Sure…we started out this project in a much more traditional way. We filmed interviews with people who would look back on the events that they’d taken part in and reflect on them. We tried that a little bit, and were disappointed with the results. We found that some of the stories had been rehearsed over and over again; in some ways the Pranksters were bored with telling them. There was also, inevitably, a sense of looking back; and kind of a creeping nostalgia, even in those people who were critical about some of the events. There was kind of a reinventing of some of [those events].
To me, one of the appeals of doing the film was that footage, because it was there. You were in the moment. And then we found these other audio tapes of the Pranksters, not too long after the trip, reflecting on it. That somehow seemed like a much better way in.
It lends an immediacy to the project that your standard-issue talking head documentary…
…would not. It would constantly be taking you out, then putting you back in. There’s something about, “You’re along for the ride.” At times, that ride gets very tiring, as it must have been for them. And at times, it’s exhilarating. Because you feel like, Whoa, I’m here.
We’ve had four or five decades of the media enforcing this idea of the counterculture movement as all long-haired, unwashed freaks in wild clothes and love beads. It’s really interesting to see how ‘normal’–straight, even–the Pranksters looked.
Yeah, they look like they’re straight out of the fraternities and sororities in Animal House; consciously. Kesey had this thing about the red, white, and blue. They’re wearing these red, white, and blue-striped shirts.Their hair is all cut very close. And they’re all gorgeous-looking, I must say. Very handsome, very lovely people.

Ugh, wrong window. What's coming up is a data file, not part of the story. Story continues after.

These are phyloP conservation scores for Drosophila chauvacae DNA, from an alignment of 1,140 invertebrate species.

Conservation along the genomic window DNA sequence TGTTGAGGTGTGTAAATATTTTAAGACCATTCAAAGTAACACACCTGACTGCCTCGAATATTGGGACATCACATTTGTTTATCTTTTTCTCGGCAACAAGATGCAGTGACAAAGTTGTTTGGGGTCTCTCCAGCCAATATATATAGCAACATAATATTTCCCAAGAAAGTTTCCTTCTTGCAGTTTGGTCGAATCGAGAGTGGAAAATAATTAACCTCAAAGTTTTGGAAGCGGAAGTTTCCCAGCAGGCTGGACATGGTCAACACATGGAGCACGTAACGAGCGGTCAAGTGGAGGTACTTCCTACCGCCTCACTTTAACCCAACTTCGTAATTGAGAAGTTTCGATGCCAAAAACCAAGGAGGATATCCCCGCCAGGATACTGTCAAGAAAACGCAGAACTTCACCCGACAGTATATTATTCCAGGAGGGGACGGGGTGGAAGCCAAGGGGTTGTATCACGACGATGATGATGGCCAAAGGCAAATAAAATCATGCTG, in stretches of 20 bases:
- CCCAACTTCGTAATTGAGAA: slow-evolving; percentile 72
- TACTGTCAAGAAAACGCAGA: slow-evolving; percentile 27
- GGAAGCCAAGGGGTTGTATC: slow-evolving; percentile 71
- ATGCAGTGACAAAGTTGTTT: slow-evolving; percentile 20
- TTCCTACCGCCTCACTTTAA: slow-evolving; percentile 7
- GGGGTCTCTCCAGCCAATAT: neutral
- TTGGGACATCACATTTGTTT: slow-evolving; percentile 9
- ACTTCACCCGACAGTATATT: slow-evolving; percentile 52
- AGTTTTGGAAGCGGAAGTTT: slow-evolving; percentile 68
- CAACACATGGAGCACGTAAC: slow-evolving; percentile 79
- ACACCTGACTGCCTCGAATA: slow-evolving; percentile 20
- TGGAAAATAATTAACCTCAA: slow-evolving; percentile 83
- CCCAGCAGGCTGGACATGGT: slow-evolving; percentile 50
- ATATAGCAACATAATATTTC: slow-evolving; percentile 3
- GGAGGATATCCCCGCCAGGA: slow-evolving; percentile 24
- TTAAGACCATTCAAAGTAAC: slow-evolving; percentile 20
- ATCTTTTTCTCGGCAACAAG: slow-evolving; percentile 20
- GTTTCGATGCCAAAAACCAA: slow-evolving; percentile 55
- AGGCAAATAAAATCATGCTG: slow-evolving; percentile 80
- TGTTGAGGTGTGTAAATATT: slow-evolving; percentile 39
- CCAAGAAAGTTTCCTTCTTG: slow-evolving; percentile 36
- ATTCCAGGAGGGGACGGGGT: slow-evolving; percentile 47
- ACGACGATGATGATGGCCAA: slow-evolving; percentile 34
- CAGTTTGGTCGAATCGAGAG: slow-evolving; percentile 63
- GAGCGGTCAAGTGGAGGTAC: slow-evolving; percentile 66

You struck it lucky with some very beautiful documentary subjects.
Yeah, wow [laughs]! They just exude a kind of sensuality and youth that’s tremendous. Even Neal Cassady, the famous hero of On the Road, was older than the rest of them were, but still, most of the time he’s got his shirt off; he’s still ripped and very handsome.
He’s like this great character actor at the front, driving the bus…
Yeah, he’s like something out of a Budd Boetticher western.
Were there any bits left out of the final cut of the movie that you would’ve left in if you’d had, say, ten more minutes of screen time to play with?
Oh, sure! There was this wonderful sequence of them going down to Tijuana, Mexico, watching a bullfight. It’s just a beautiful, beautiful sequence. It was also not that-much-used by them. They had tried to make this movie many times. And as a result, it was very pretty to look at. I’ll give them credit on one thing: This was film, so you never know what you’re gonna get until you put the film into the lab. One thing they had down was their exposure. You would’ve had to do that with a light meter, and that, they had down. Most of the footage was very well-exposed. Boy, that Mexico stuff would’ve been great to include.
Did your perception of any member of this cast of characters change appreciably over the course of completing the film?
I think I saw Cassady in a rather different light. I both appreciated his greatness and his charisma, but also his complete nuttiness. And I think in some ways, a kind of speedy desperation. There’s a lot about what Jane says in the film that’s correct. He was a kind of action hero for very famous writers and poets, but he couldn’t create that notion himself. It must’ve been a weird existence for him, where he almost felt like a creation of other people. And I think that opened my eyes.